PubMed | Islamic Azad University at Shiraz, Mackay Memorial Hospital and HPGC Group
Type: | Journal: Advanced biomedical research | Year: 2015
Cytokine gene single nucleotide polymorphisms (SNPs) are widely used to study susceptibility to complex diseases and as a tool for anthropological studies.To investigate cytokine SNPs in an Iranian multi-ethnic population, we have investigated 10 interleukin (IL) SNPs (IL-1 (C-511T, T-31C), IL-2 (G-384T), IL-4 (C-590T), IL-6 (G-174C), IL-8 (T-251A), IL-10 (G-1082A, C-819T, C-592A) and tumor necrosis factor-alpha (TNF-) (G-308A) in 415 Iranian subjects comprising of 6 different ethnicities. Allelic and genotypic frequencies as well as Hardy-Weinberg equilibrium (HWE) were calculated by PyPop software. Population genetic indices including observed heterozygosity (Ho), expected heterozygosity (He), fixation index (FIS), the effective number of alleles (N e) and polymorphism information content (PIC) were derived using Popgene 32 software. Multidimensional scaling (MDS) was constructed using Reynolds genetic distance obtained from the frequencies of cytokine gene polymorphism.Genotypic distributions were consistent with the HWE assumptions, except for 3 loci (IL-4-590, IL-8-251 and IL-10-819) in Fars and 4 loci (IL-4-590, IL-6-174, IL-10-1082 and TNF--308) in Turks. Pairwise assessment of allelic frequencies, detected differences at the IL-4-590 locus in Gilakis versus Kurds (P = 0.028) and Lurs (P = 0.022). Mazanis and Gilakis displayed the highest (Ho= 0.50 0.24) and lowest (Ho= 0.34 0.16) mean observed heterozygosity, respectively.MDS analysis of our study population, in comparison with others, revealed that Iranian ethnicities except Kurds and Mazanis were tightly located within a single cluster with closest genetic affinity to Europeans.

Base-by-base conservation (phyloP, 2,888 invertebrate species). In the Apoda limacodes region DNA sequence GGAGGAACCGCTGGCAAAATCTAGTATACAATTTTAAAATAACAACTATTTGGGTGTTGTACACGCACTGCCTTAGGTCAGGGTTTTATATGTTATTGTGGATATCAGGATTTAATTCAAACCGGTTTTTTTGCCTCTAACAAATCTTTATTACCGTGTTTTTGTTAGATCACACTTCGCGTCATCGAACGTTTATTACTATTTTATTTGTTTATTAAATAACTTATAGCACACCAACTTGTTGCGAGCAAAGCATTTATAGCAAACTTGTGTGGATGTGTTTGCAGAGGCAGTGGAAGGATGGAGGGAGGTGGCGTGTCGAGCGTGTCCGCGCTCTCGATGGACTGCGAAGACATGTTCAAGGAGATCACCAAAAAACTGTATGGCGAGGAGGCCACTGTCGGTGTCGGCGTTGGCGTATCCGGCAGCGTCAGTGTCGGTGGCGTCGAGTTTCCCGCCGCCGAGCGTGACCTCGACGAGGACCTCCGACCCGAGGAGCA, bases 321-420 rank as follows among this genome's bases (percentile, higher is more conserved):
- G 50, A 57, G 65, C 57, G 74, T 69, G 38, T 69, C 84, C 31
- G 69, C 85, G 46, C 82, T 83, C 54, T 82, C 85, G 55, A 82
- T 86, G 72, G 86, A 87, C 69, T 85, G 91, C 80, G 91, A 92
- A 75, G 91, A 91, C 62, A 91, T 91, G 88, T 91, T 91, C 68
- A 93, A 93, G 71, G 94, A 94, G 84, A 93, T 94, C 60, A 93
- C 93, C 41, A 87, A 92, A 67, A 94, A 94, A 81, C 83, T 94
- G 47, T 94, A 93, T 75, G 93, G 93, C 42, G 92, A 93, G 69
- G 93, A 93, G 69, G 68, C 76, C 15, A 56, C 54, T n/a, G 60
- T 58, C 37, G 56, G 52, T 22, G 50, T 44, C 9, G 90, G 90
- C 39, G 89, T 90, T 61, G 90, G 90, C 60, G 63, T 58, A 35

Karami N.,HPGC Group |
Talebkhan Y.,HPGC Group |
Saberi S.,HPGC Group |
Esmaeili M.,HPGC Group |
And 6 more authors.
Asian Pacific Journal of Cancer Prevention | Year: 2013
Multiple etiologic factors are suspected to cause gastric cancer, the most important of which is infection with virulent types of Helicobacter pylori. Materials and Methods: We have compared 102 gastric cancer patients with 122 non-ulcer, non-cancer dyspeptic patients. Gastric specimens were evaluated for H. pylori infection by tissue-based detection methods. Patient sera underwent antigen-specific ELISA and western blotting using a Helicoblot 2.1 kit and antibody responses to various H. pylori antigens were assessed. Results: The absolute majority (97-100%) of both groups were H. pylori seropositive. Multivariate regression analysis demonstrated serum antibodies to the low molecular weight 35kDa protein to be protective and reduce the risk of gastric cancer by 60% (OR:0.4; 95%CI:0.1-0.9). Conversely, seroreactivity to the 89kDa (VacA) protein was significantly higher in gastric cancer patients (OR:2.7; 95%CI:1.0-7.1). There was a highly significant association (p<0.001) between seroreactivity to the 116kDa (CagA) and 89kDa (VacA) proteins, and double positive subjects were found at nearly five fold (OR:4.9; 95%CI:1.0-24.4) enhanced risk of gastric cancer as compared to double negative subjects. Conclusions: Seroreactivity to H. pylori low (35kDa) and high (116kDa/89kDa) molecular weight antigens were respectively revealed as protective and risk indicators for gastric cancer.